What we don’t know is the motivation behind this attack. If more efforts are made to attack our project and if the goal is to hurt us, we’ll get in touch with authorities and security firms to confront the people behind this.

If you’ve been affected by this, please do let us know.

The following information was posted on the Linux Mint blog with regards to the compromised databases:

All forums users should change their passwords.
It was confirmed that the forums database was compromised during the attack led against us yesterday and that the attackers acquired a copy of it. If you have an account on, please change your password on all sensitive websites as soon as possible.

The database contains the following sensitive information:

Your forums username
An encrypted copy of your forums password
Your email address
Any personal information you might have put in your signature/profile/etc…
Any personal information you might written on the forums (including private topics and private messages)
People primarily at risk are people whose forums password is the same as their email password or as the password they use on popular or sensitive websites. Although the passwords cannot be decrypted, they can be brute-forced (found by trial) if they are simple enough or guessed if they relate to personal information.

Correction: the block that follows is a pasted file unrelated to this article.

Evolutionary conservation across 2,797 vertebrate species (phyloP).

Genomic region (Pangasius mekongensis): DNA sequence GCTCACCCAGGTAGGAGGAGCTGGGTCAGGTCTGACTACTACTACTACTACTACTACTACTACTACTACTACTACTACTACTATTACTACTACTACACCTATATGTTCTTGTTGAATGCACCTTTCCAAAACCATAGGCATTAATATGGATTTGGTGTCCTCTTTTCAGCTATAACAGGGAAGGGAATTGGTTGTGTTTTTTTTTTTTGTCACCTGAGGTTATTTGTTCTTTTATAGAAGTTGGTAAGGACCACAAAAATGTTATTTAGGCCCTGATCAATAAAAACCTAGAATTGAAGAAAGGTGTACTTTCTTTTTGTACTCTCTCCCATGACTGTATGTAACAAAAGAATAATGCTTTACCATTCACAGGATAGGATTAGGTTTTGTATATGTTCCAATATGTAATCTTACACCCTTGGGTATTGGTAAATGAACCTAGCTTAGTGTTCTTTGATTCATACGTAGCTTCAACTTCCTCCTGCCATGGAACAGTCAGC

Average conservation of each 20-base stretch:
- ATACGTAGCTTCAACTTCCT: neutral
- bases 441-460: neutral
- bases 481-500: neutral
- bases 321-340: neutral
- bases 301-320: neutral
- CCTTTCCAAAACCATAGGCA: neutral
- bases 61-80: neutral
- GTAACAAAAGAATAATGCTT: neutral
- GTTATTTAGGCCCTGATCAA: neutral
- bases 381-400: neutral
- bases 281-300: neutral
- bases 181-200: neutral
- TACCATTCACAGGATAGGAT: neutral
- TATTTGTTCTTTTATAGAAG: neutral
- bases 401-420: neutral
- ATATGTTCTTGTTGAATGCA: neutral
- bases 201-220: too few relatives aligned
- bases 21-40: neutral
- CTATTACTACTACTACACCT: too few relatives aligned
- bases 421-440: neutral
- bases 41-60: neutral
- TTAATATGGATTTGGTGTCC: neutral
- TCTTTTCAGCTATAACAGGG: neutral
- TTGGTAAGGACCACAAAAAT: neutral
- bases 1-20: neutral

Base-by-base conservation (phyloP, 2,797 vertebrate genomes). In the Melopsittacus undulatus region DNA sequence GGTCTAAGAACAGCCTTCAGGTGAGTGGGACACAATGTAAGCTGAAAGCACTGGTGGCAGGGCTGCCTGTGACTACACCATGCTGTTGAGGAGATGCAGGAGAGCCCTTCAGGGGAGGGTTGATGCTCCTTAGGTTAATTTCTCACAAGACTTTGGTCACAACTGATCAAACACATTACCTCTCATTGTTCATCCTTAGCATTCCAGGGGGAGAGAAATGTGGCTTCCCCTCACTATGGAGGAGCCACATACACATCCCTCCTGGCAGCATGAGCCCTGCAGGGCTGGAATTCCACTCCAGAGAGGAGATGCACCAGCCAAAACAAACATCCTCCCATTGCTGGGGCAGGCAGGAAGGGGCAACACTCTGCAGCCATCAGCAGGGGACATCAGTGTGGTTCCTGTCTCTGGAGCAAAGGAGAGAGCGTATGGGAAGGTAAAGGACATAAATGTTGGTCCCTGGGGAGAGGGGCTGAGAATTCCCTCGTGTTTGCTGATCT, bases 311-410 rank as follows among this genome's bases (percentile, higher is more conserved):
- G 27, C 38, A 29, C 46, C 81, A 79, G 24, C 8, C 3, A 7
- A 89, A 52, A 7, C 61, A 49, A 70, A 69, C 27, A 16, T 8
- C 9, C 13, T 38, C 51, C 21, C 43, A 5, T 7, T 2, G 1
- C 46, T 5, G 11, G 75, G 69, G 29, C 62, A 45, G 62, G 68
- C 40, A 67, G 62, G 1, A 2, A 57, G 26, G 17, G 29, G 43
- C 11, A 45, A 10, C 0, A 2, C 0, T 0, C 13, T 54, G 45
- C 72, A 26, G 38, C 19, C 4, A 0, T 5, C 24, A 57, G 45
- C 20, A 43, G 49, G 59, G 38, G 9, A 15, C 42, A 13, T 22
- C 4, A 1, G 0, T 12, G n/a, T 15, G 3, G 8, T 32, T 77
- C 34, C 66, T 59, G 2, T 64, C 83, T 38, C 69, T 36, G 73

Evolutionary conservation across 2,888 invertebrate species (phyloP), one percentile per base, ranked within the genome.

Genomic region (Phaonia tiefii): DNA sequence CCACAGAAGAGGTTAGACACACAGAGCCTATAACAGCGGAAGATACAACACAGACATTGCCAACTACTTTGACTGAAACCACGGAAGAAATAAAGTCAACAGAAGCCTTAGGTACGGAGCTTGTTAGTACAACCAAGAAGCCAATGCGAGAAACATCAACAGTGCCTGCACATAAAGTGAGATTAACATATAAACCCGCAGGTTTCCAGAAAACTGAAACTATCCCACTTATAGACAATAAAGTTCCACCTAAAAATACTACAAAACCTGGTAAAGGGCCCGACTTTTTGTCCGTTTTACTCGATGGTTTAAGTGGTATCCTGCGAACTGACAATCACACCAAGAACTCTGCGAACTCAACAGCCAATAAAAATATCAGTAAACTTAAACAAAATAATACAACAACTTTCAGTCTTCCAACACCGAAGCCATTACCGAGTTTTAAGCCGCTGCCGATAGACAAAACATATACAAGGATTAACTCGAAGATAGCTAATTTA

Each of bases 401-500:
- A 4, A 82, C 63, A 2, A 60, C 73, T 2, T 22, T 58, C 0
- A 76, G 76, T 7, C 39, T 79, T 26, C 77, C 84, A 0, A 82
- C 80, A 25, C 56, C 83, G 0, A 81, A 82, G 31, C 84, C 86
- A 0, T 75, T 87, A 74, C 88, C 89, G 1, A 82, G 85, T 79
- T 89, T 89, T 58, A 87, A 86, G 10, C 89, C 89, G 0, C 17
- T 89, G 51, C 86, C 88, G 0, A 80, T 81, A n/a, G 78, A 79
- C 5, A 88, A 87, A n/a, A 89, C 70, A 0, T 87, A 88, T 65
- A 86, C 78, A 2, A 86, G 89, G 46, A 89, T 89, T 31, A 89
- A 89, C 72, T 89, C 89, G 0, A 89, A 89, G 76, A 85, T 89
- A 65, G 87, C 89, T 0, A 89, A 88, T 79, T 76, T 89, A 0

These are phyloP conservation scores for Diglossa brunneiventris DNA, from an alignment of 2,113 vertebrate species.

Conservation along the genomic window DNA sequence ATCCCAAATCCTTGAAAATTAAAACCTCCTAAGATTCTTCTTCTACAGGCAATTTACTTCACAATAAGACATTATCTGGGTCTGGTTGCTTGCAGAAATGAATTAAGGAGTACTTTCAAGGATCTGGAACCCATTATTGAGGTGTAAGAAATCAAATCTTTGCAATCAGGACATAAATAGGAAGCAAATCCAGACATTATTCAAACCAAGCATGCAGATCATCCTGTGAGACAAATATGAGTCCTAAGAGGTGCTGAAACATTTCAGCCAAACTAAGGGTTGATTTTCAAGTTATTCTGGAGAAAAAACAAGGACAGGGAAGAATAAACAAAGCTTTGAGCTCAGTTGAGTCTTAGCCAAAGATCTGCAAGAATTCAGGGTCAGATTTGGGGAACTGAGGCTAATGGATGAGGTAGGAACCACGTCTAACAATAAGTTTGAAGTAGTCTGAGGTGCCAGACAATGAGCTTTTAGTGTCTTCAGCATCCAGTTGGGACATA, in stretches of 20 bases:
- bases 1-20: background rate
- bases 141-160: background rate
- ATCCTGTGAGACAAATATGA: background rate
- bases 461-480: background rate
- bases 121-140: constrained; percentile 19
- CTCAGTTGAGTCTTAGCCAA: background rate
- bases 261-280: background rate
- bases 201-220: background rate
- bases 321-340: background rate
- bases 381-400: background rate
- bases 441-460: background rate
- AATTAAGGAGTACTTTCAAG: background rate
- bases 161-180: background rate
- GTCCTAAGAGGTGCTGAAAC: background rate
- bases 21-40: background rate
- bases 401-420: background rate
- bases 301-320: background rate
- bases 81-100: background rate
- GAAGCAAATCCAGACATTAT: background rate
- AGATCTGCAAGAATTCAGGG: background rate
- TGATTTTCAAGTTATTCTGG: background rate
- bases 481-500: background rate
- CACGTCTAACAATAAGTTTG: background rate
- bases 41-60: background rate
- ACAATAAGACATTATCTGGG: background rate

Out of precaution we recommend all forums users change their passwords.

While changing your passwords, please start with your email password and do not use the same password on different websites.

Xfce compositing and compton keyboard shortcut toggle

In a previous post we addressed a simple way of enabling and disabling compositing in Xfce using a shell script. In this post we discuss how to do the same with compton, as well as some additions made to the original script.

So, without further ado, the relevant code:

For compton:

if [ `pidof compton` ]; then
	# Comment the line below to disable notifications
	notify-send -t 400 'Disabled compton' --icon=video-display
	# Kill compton
	killall compton
	# Comment the line below to disable notifications
	notify-send -t 400 'Enabled compton' --icon=video-display
	# Start compton as a daemon
	compton -b

The difference here is that it will send a message to the notification daemon. This line may be commented out (or deleted) by those who wish not to have that feature.

To achieve the same for XFWM4 compositing, we must change our old script to the following:

status=$(xfconf-query -c xfwm4 -p /general/use_compositing)
xfconf-query -Tc xfwm4 -p /general/use_compositing
# Comment the lines below to disable notifications
if [ $status = "false" ]; then
	notify-send -t 400 'Enabled compositing' --icon=video-display
	notify-send -t 400 'Disabled compositing' --icon=video-display

As before, name the file whatever you wish (I named mine, mark it executable with chmod u+x and assign it as a keyboard shortcut.